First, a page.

The Hawthornes In Paradise


Sophia had been cast by her family in a role from which it seemed unlikely that she would ever escape. Just as Elizabeth Peabody was the intellectual sister, already famous as an educational reformer, and Mary was the quiet sister who did most of the household chores, Sophia was the invalid sister, petted like a child and kept in an upstairs room. There were also three brothers, one of them married, but the Peabodys were a matriarchy and a sorority; nobody paid much attention to the Peabody men. It was written that when the mother died, Sophia would become the invalid aunt of her brother’s children; she would support herself by painting lampshades and firescreens, while enduring her headaches with a brave smile. As for Hawthorne, his fate was written too; he would become the cranky New England bachelor, living in solitude and writing more and more nebulous stories about other lonely souls. But they saved each other, those two unhappy children. Each was the other’s refuge, and they groped their way into each other’s arms, where both found strength to face the world.


It was Elizabeth, the intellectual sister, who first brought them together, unthinkingly, in a moment of triumph for herself. She had long admired a group of stories, obviously by one author, that had been appearing anonymously in the annual editions of a gift book, The Token , and in the New England Magazine . Now she learned that the author was a Salem neighbor. Always eager to inspire a new genius, she made patient efforts to inveigle him into the Peabody house on Charter Street, with its square windows looking over an old burying ground where Peabodys and Hathornes—as the name used to be spelled-were sleeping almost side by side. She even took the bold step of paying several visits to the Hawthorne house on Herbert Street, known as “Castle Dismal,” where nobody outside the family had dared to come for years.

Usually she was received by Hawthorne’s younger sister, Louisa, who, Miss Peabody said disappointedly, was “quite like everybody else.” The older sister, Elizabeth—usually tailed Ebe—was known with good reason as “the hcrmitess,” but she finally consented to take a walk with her enterprising neighbor. Madam Hawthorne, the mother, stayed in her room as always, and Nathaniel was nowhere to be seen. He did, however, send Miss Peabody a presentation copy of his book, and she replied by suggesting some journalistic work that he had no intention of doing. Then, on the evening of November 11, 1837, came her moment of triumph. Elizabeth was sitting in the parlor, looking at a five-volume set of Flaxman’s classical engravings that she had just been given by Professor FeIton of Harvard, when she heard a great ring at the front door.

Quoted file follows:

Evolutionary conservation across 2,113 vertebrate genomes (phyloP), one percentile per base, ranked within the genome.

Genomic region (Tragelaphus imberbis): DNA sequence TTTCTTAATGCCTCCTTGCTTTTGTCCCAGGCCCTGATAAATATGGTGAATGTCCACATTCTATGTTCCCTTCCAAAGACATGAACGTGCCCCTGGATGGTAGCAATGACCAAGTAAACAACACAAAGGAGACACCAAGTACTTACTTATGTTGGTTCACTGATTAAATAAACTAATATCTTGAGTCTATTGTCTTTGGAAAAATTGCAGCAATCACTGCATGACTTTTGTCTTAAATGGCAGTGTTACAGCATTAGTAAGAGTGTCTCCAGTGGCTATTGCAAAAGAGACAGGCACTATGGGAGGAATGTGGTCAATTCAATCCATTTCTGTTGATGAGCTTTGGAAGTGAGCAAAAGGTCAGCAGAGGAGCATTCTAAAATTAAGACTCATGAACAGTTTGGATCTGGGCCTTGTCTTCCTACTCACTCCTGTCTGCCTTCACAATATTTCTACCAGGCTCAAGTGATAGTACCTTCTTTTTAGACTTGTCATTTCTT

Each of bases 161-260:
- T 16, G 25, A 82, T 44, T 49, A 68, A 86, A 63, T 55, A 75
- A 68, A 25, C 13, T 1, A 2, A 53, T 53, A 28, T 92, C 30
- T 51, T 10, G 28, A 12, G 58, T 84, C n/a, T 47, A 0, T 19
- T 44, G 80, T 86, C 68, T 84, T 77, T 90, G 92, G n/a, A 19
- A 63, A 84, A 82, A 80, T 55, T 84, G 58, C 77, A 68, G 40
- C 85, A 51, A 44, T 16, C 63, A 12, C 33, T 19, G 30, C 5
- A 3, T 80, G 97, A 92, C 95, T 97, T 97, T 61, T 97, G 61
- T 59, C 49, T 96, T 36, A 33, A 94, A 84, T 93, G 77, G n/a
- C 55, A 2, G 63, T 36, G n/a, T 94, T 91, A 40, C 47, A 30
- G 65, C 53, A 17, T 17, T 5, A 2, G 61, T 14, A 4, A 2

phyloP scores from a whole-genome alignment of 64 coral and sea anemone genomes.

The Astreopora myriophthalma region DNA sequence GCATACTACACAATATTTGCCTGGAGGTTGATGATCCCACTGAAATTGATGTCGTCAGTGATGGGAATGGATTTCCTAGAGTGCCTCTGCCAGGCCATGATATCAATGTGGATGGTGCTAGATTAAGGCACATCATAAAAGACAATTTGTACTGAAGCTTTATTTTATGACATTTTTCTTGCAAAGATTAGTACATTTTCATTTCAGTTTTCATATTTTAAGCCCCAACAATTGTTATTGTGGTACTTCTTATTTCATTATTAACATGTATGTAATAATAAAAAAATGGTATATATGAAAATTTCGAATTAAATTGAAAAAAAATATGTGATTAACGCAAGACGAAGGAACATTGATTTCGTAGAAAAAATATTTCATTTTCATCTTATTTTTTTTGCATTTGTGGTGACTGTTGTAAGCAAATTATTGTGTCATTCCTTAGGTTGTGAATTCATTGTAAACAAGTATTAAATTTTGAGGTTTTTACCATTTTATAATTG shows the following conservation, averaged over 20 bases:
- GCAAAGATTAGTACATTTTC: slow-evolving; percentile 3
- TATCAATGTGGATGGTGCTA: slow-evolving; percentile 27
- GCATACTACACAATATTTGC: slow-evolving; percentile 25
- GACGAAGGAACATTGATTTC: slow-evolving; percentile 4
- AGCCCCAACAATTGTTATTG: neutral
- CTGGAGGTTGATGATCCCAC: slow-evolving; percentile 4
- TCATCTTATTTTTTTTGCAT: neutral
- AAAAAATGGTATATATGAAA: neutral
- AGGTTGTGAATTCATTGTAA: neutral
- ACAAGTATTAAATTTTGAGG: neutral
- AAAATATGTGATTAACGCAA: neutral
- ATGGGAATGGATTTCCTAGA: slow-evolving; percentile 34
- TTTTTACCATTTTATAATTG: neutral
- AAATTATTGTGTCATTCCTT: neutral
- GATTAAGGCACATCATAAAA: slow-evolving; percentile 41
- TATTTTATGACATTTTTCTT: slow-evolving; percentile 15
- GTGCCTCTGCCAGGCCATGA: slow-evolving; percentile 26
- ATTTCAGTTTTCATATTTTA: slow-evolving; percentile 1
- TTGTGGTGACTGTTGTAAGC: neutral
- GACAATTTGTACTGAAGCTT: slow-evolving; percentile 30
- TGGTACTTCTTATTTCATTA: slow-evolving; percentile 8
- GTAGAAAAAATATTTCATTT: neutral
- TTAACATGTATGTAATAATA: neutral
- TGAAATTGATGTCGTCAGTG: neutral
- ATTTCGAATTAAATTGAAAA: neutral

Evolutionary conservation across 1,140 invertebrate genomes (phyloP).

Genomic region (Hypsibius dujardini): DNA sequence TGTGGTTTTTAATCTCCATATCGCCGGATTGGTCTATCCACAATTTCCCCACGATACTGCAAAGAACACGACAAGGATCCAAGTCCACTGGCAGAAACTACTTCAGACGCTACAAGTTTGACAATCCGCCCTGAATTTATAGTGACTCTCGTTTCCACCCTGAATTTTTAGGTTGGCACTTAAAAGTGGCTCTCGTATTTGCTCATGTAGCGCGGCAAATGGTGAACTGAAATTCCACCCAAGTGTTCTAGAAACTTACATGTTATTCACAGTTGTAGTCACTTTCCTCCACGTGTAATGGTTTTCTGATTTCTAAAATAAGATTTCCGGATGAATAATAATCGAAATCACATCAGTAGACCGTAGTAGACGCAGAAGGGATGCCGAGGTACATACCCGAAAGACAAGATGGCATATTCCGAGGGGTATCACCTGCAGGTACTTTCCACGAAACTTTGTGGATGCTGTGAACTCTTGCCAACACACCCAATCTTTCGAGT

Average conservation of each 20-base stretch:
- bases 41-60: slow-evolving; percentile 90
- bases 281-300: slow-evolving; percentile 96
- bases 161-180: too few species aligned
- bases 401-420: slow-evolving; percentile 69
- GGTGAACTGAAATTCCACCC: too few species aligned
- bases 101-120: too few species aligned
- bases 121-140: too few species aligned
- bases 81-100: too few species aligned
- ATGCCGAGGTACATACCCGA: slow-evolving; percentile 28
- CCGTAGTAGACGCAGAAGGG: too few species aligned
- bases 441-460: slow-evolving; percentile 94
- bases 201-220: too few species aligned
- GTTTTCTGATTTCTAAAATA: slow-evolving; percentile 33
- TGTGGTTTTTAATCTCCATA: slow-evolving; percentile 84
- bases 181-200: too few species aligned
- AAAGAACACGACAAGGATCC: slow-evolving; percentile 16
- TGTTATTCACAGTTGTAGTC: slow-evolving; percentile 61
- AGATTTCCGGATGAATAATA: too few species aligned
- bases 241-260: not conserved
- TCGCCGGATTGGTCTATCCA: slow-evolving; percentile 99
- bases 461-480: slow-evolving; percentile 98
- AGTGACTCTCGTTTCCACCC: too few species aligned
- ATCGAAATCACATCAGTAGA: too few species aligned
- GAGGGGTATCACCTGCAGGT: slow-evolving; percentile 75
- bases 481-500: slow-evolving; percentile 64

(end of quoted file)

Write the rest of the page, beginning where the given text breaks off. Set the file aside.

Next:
“There stood your father,” she said half a century later in a letter to her nephew Julian Hawthorne, “in all the splendor of his young beauty, and a hooded figure hanging on each arm.” The figures were Louisa and Ebe. Miss Peabody bustled them into the parlor and set them to looking at Flaxman’s illustrations for The Iliad . Then she ran upstairs to the invalid’s room and said, “Oh, Sophia, Mr. Hawthorne and his sisters have come, and you never saw anything so splendidhe is handsomer than Lord Byron! You must get up and dress and come down. We have Flaxman too.”

Sophia laughed and said, “I think it would be rather ridiculous to get up. If he has come once he will come again.”

A few days later he came again, this time in the afternoon. “I summoned your mother,” Miss Peabody said in the same letter, and she came down in her simple white wrapper, and glided in at the back door and sat down on the sofa. As I said, “My sister, Sophia—Mr. Hawthorne,” he rose and looked at her—he did not realize how intently, and afterwards, as we went on talking, she would interpose frequently a remark in her low sweet voice. Every time she did so, he looked at her with the same intentness of interest. I was struck with it, and painfully. I thought, what if he should fall in love with her. …

Miss Peabody explained why that was a painful thought; it was because “I had heard her so often say, nothing would ever tempt her to marry, and inflict upon a husband the care of such a sufferer.” But there was an unspoken reason too, lor it is clear from other letters that Elizabeth Peabody wanted Nathaniel Hawthorne for herself. Whether she hoped to marry him we cannot be sure, but there is no question that she planned to become his spiritual guide, his literary counselor, his muse and Egeria.

Sophia had no such clear intentions. She told her children long afterward that Hawthorne’s presence exerted a magnetic attraction on her from the beginning, and that she instinctively drew back in self-defense. The power she felt in him alarmed her; she did not understand what it meant. By degrees her resistance was overcome, and she came to realize that they had loved each other at first sight. … That was Sophia’s story, and Hawthorne did not contradict her. There is some doubt, however, whether he told her about everything that happened during the early months of their acquaintance.